The people on the short side of the subprime mortgage market had gambled with the odds in their favor. The people on the other side — the entire financial system, essentially — had gambled with the odds against them. Up to this point, the story of the big short could not be simpler. What’s strange and complicated about it, however,… Read more →

Childish Economics

I have a very difficult time imagining the economic ‘theory’ that motivates proposals such as this one by Pres. Obama [to “streamline” the Fair Labor Standards Act so that more white-collar employees would be eligible for overtime pay]. The best that I can do is to imagine how a two-year-old child would respond if asked to propose a way to… Read more →

Regulating Markets

The arguments for regulation of the market for goods and the regulation of the market for ideas are essentially the same, except that they’re perhaps stronger in the area of ideas if you assume consumer ignorance. It’s easier for people to discover that they have a bad can of peaches than it is for them to discover that they have… Read more →

A $15 Minimum Wage is Not Going to Help You

Fast Food Workers Will Strike On Thursday In L.A. : LAist Fast food workers staged a one-day strike for “living wages.” More specifically, they want the federal minimum wage to be raised from $7.25 an hour to $15. You want to make a living wage? I’ll tell you how to make a living wage. I’ve had a lot of jobs… Read more →

EppsNet Book Reviews: The Big Short by Michael Lewis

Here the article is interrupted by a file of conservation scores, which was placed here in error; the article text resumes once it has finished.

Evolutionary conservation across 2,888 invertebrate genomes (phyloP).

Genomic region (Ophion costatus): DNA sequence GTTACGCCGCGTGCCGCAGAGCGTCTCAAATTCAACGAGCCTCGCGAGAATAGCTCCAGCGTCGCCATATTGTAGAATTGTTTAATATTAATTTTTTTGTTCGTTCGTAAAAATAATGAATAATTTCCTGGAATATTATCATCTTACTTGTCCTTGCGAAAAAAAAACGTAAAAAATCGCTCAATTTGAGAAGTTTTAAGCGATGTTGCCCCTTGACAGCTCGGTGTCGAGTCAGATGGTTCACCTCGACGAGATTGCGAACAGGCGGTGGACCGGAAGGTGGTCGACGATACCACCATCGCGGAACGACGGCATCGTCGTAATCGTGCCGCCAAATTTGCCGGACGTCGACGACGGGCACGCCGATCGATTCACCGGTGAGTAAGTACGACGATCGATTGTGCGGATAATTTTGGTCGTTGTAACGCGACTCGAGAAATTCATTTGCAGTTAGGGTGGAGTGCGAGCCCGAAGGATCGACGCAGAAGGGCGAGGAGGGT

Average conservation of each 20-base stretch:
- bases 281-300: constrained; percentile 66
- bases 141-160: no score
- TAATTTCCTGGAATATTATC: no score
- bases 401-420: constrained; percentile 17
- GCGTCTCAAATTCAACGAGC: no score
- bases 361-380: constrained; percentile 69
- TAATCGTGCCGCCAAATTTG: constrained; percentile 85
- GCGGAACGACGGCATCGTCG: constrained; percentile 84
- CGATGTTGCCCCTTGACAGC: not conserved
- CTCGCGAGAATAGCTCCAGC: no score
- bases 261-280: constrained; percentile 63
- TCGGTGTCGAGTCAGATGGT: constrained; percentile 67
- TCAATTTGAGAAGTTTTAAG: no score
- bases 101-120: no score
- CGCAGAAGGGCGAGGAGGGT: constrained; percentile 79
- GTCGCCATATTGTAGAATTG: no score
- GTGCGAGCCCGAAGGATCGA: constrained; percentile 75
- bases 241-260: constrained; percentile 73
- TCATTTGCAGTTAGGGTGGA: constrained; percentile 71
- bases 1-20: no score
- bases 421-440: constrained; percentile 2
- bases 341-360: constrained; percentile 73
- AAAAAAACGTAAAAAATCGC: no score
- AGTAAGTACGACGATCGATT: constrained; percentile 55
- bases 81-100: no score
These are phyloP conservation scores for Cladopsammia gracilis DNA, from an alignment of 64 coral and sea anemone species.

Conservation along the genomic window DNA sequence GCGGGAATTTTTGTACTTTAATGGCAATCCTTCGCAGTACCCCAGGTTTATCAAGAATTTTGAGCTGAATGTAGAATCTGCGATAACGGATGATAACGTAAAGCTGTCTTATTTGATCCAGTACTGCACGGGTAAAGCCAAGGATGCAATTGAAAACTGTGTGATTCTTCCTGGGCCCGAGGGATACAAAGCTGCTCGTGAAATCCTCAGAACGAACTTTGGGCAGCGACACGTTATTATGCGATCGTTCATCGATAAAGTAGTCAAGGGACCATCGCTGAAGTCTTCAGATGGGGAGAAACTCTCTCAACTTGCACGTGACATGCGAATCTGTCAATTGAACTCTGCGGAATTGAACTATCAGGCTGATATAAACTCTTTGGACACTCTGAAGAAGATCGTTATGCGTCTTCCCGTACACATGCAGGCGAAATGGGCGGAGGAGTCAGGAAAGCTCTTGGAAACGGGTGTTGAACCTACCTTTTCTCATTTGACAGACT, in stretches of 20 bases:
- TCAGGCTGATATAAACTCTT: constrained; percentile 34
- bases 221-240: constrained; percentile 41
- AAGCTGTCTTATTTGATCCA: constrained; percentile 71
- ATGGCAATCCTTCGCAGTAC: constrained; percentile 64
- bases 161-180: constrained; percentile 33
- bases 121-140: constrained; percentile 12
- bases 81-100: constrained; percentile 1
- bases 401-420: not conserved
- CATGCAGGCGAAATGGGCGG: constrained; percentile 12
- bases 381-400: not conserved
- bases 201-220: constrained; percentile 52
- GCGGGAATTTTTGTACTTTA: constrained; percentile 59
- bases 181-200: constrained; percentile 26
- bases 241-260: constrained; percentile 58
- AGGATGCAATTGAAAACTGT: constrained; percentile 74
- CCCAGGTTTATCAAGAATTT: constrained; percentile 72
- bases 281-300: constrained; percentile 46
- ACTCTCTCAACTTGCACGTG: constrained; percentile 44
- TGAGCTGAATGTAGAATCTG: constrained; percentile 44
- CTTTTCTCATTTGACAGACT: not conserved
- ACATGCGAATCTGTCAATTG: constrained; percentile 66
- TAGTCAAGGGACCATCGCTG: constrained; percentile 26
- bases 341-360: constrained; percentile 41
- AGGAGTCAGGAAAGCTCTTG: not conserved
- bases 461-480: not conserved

I worked in the information technology department of a mortgage bank in the run-up to the 2007 implosion of the subprime mortgage market . . . Given that it was fairly evident at the time that complicated financial instruments were being dreamed up for the sole purpose of lending money to people who could never repay it, it’s remarkable that very… Read more →

Well, there are fewer limits on what you can promise than on what you can deliver. — Milton Friedman

Ronald Coase, 1910-2013

To ignore the government’s poor performance of its present duties when deciding on whether it should or should not take on new duties is obviously wrong. — Ronald Coase Read more →

A Tradeoff

If female employment rates matched male rates in the U.S., the GDP would rise by 5%. This stat & more: http://t.co/XsBVJW1xtE — Harvard Biz Review (@HarvardBiz) August 25, 2013 Okay . . . but who would be raising our kids? Or is that not important? Read more →